- Teach them how to make friends so they have human connections and a support system throughout their lives. Encourage them to be a friend to have a friend, including the ability to feel another person’s pain. Friends provide support, positive feedback and help you find solutions to problems. Religion and spiritual connections can also be helpful.
- Be sure every child has at least one person they can trust and can talk with about their problems. Children need to feel they can tell someone that they are scared, or being bullied or mistreated. They need to know that trusted person will take action to protect them from harm. Know the people in your child’s life – from extended-family members, friends and caregivers, to teachers, coaches, neighbors and other adults. If you or the child “just don’t feel right” about being around someone, then go with your gut and investigate how that person is interacting with your child.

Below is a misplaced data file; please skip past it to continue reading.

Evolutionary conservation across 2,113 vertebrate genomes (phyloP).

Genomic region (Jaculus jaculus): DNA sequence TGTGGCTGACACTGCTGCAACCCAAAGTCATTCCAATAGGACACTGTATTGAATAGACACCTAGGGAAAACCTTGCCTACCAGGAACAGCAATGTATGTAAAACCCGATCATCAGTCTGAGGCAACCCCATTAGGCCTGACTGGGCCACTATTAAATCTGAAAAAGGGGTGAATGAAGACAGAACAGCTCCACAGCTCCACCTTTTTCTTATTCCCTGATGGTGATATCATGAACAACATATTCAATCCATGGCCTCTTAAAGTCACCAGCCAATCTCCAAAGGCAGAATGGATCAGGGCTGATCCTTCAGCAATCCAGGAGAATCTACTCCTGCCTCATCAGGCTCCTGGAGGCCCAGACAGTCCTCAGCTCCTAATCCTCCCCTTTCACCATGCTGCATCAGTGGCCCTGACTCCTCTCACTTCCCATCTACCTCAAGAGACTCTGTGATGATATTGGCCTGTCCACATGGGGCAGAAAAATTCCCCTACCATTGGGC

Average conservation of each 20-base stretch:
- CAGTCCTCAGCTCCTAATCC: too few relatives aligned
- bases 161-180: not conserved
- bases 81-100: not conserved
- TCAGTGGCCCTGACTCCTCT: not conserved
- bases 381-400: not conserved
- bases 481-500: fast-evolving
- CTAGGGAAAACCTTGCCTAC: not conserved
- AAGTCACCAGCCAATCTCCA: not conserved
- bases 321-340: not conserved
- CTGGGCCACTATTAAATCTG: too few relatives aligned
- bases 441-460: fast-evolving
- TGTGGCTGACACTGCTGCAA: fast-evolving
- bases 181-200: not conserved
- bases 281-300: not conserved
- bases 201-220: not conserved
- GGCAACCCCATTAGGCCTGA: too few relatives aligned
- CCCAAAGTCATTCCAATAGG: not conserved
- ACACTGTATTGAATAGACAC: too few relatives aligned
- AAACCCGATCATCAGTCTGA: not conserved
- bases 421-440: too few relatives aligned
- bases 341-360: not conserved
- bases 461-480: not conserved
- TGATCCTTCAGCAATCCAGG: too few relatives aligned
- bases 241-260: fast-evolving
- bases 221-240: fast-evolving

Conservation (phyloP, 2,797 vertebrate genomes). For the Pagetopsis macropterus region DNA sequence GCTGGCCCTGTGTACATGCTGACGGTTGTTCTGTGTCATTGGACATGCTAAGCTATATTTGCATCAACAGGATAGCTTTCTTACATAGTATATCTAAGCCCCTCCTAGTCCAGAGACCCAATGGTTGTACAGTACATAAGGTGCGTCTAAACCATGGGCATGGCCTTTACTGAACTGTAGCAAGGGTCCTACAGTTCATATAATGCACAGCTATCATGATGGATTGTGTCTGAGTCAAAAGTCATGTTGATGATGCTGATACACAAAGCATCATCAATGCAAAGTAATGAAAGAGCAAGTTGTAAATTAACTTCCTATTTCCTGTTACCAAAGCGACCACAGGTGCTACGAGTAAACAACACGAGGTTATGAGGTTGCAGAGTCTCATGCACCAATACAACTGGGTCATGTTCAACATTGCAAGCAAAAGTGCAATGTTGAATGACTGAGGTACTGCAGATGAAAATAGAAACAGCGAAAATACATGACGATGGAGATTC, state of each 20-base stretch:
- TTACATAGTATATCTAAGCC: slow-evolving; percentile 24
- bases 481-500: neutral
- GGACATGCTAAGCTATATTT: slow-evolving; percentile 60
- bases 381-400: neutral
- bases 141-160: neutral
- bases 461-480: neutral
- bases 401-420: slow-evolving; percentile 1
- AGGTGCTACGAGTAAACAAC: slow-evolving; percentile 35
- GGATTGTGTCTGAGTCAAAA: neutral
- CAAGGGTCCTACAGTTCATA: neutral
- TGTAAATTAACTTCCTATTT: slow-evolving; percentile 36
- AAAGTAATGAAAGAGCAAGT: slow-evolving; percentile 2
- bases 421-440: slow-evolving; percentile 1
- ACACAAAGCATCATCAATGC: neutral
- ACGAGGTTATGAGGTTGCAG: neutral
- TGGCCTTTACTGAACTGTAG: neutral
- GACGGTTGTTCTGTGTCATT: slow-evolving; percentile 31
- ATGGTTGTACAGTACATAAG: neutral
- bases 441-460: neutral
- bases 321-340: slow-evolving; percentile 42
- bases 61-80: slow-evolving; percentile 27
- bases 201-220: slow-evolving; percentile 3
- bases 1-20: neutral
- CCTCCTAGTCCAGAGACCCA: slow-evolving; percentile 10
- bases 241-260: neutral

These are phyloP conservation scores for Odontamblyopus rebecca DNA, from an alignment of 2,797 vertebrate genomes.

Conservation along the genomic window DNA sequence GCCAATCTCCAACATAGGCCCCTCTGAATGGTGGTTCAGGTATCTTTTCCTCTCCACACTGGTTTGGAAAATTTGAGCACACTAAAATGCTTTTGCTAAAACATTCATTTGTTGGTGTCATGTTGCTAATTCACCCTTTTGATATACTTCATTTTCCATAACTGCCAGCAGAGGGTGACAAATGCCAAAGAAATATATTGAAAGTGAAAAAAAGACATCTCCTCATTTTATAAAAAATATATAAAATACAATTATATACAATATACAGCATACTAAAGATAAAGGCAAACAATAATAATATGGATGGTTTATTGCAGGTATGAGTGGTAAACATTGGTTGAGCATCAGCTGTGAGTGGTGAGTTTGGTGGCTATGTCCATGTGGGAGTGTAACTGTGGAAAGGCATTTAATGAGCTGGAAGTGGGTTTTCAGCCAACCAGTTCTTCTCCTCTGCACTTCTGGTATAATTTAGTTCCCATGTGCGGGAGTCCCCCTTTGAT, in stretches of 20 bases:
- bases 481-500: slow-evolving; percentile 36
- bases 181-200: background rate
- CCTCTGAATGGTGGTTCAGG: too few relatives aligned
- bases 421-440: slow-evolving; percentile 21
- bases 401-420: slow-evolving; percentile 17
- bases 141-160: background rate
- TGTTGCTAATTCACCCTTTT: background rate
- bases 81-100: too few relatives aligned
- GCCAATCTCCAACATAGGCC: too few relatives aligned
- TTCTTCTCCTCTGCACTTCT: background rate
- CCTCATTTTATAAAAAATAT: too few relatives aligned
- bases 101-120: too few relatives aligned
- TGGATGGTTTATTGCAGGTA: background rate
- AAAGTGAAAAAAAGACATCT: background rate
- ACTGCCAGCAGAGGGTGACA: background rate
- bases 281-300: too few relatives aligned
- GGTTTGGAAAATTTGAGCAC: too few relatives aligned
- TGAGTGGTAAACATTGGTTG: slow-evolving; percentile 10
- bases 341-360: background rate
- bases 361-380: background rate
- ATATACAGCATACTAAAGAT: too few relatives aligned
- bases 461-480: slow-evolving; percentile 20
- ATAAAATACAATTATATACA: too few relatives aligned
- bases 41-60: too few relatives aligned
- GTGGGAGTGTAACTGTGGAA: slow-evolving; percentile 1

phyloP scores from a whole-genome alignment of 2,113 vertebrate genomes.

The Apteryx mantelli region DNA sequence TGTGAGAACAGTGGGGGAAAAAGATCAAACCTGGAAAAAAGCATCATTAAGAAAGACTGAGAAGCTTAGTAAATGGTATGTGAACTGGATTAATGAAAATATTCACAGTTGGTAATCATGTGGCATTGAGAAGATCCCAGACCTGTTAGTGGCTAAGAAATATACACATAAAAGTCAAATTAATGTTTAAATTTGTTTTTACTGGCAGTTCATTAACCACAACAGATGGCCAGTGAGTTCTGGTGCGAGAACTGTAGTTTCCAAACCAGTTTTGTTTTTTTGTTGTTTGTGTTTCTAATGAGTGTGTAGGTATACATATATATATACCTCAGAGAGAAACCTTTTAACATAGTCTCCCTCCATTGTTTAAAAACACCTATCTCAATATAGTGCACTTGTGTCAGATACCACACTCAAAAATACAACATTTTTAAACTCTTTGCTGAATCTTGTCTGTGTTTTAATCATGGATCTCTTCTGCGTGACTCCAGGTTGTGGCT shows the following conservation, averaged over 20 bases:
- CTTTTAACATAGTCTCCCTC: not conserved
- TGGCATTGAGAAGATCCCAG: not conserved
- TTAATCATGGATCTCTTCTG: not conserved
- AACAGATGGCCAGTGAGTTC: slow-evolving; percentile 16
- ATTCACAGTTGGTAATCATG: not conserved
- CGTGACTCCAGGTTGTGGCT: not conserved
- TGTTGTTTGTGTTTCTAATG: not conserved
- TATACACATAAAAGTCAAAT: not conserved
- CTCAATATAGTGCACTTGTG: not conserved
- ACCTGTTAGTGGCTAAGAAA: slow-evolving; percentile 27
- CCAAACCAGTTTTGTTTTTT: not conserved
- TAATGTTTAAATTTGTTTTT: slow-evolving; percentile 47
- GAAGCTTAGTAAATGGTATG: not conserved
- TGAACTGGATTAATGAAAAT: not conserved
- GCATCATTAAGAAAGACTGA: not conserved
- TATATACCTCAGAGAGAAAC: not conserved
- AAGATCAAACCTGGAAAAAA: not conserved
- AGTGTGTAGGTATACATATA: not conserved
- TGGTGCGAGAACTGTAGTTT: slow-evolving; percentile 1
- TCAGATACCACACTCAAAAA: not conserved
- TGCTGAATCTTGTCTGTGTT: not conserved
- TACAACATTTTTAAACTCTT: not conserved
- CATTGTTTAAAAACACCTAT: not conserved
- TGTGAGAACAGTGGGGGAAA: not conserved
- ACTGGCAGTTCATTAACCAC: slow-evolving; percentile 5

- Demonstrate how to help others to give children a sense of personal empowerment, self-confidence and accomplishment. Children often feel helpless, especially during a traumatic event. Helping around the house, helping a neighbor or enjoying volunteer opportunities as a family can strengthen resilience.
- Maintain a daily routine. This gives children structure, boundaries and comfort because they know what to expect. Uncertainty can be very stressful.
- Take regular breaks from worry by being sure children have unstructured time to forget about worry and stress. Exercise and play are great ways to get a break from worry.
- Teach self-care by making time to cook and eat a balanced diet, getting regular exercise, rest and sleep. Self-care is most effectively taught by example. Don’t overschedule a child’s activities so there’s no time to relax and have fun.
- Set goals and move toward them one step at a time to help a child focus on what he or she has accomplished. It helps a child feel self-confident and capable of rising above life’s problems. Younger children may need help breaking down their goals into smaller, achievable steps. Acknowledging their achievements is a healthy way to give praise and help them understand how to reach larger, long-term goals.